The growing family
By: Vijay Garg
We have grown as a family. Our planet Earth now has eight billion people living on it, according to a report by The United Nations. The United Nations called the eight billion-mark as “a historic milestone for humanity”, noting, “This unprecedented growth is due to the gradual increase in human lifespan owing to improvements in public health, nutrition, personal hygiene and medicine.”
The UN also emphasised that though there was a big surge in the second half of the 20th century, population growth may now begin to slow. The global life expectancy is 72.8 years as of 2019, an increase of nearly nine years since 1990. Current projections believe the life expectancy could be 77.2 years by 2050.
Interestingly, the next billion people are projected to come from only eight countries – Congo, Egypt, Ethiopia, India, Nigeria, Pakistan, the Philippines and Tanzania. The projection is revealed in the UN’s World Population Prospects 2022 report, which also shows that India is on course to surpass China as the world’s most populous country in 2023.
Meanwhile, according to reports, half of the population still lives in just seven countries: China, India, the US, Indonesia, Pakistan, Nigeria and Brazil. While it could take 15 years to reach nine billion, the UN doesn’t expect to reach 10 billion until 2080, a sign that the overall growth rate of the global population is slowing. At the global level, population decline is driven by low and falling fertility levels, the UN noted.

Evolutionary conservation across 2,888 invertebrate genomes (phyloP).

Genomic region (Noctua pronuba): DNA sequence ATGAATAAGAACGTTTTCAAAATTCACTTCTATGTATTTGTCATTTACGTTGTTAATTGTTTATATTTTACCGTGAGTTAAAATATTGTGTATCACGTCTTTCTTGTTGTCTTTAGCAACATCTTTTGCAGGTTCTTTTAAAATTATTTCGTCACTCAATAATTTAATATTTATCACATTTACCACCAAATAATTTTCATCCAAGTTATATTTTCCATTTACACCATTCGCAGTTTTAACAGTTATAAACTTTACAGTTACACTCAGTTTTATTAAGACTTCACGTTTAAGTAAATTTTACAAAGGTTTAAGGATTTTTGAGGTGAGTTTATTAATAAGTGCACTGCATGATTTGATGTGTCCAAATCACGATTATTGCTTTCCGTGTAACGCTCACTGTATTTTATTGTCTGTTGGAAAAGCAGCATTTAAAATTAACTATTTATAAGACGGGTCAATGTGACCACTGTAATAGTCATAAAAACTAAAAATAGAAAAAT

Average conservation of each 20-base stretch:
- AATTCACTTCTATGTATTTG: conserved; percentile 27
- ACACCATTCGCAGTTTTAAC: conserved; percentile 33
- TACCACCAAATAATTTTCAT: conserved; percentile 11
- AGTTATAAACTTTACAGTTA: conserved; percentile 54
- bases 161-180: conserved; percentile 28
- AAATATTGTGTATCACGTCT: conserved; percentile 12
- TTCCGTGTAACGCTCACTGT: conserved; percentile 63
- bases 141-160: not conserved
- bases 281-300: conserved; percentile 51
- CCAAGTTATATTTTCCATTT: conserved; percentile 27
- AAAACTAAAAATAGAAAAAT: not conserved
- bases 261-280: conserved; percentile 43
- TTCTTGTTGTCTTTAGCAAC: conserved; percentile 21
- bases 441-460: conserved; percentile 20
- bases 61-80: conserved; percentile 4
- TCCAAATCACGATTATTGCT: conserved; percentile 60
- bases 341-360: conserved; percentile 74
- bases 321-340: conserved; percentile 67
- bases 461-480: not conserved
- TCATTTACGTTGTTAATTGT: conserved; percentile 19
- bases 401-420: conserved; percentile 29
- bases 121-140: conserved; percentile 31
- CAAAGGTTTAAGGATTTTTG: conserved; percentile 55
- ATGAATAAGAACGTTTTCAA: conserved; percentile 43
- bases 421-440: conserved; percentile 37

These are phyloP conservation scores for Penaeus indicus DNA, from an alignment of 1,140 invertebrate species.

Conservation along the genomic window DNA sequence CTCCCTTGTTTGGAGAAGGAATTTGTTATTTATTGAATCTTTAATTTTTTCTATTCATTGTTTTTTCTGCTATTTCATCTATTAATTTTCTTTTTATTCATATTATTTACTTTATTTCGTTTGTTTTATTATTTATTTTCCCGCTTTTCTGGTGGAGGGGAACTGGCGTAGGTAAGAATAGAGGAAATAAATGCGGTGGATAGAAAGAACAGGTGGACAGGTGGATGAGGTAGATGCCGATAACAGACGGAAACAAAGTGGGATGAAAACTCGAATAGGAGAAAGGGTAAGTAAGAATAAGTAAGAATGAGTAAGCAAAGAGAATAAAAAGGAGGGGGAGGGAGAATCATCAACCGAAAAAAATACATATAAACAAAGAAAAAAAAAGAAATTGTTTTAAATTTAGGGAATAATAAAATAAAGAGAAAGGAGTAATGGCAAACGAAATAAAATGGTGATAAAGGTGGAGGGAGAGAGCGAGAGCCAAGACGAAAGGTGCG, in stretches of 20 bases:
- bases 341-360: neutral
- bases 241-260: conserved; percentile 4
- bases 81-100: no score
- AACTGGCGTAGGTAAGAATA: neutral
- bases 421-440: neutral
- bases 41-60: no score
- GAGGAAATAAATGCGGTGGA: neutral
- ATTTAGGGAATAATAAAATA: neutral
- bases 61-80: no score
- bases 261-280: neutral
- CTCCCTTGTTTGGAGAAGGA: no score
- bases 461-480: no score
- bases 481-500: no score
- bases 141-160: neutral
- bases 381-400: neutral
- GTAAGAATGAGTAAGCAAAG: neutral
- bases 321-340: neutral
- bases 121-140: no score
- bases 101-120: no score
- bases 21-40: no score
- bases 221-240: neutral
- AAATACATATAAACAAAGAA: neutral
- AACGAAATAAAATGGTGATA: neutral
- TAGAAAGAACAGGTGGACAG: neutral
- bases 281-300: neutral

The report also noted that global population growth is more centralised in some of the world’s poorer countries, like those in sub-Saharan Africa, adding that countries that tend to have a higher income per capita, may not necessarily have a rapidly growing population.
We should celebrate this on two counts: species survival success and development success even in the poorest parts of the world. This might come as a surprise to worrywarts conditioned to see population growth as a giant problem.
The birth of the earth’s eight billionth inhabitant is no mean feat. This is an occasion to celebrate our diversity, recognise our common humanity, and marvel at advancements in health that have extended life spans and dramatically reduced maternal and child mortality rates.
Should we be worried about over population, especially in a country like India? Our focus should be not on how the population is growing, but on how to educate the young right, and create conditions for their productive employment.
The US, Germany and the UK, apart from others, right now face an acute shortage of workers, ratcheting up wages and hindering efforts to contain inflation, and increasing dependence on automation and artificial intelligence.
Generous doses of immigration could cure this problem, but immigration creates troubled politics. This shows us what to worry over, when it comes to population growth. It is just not about the total numbers.
(The author is a retired Principal and an educational columnist)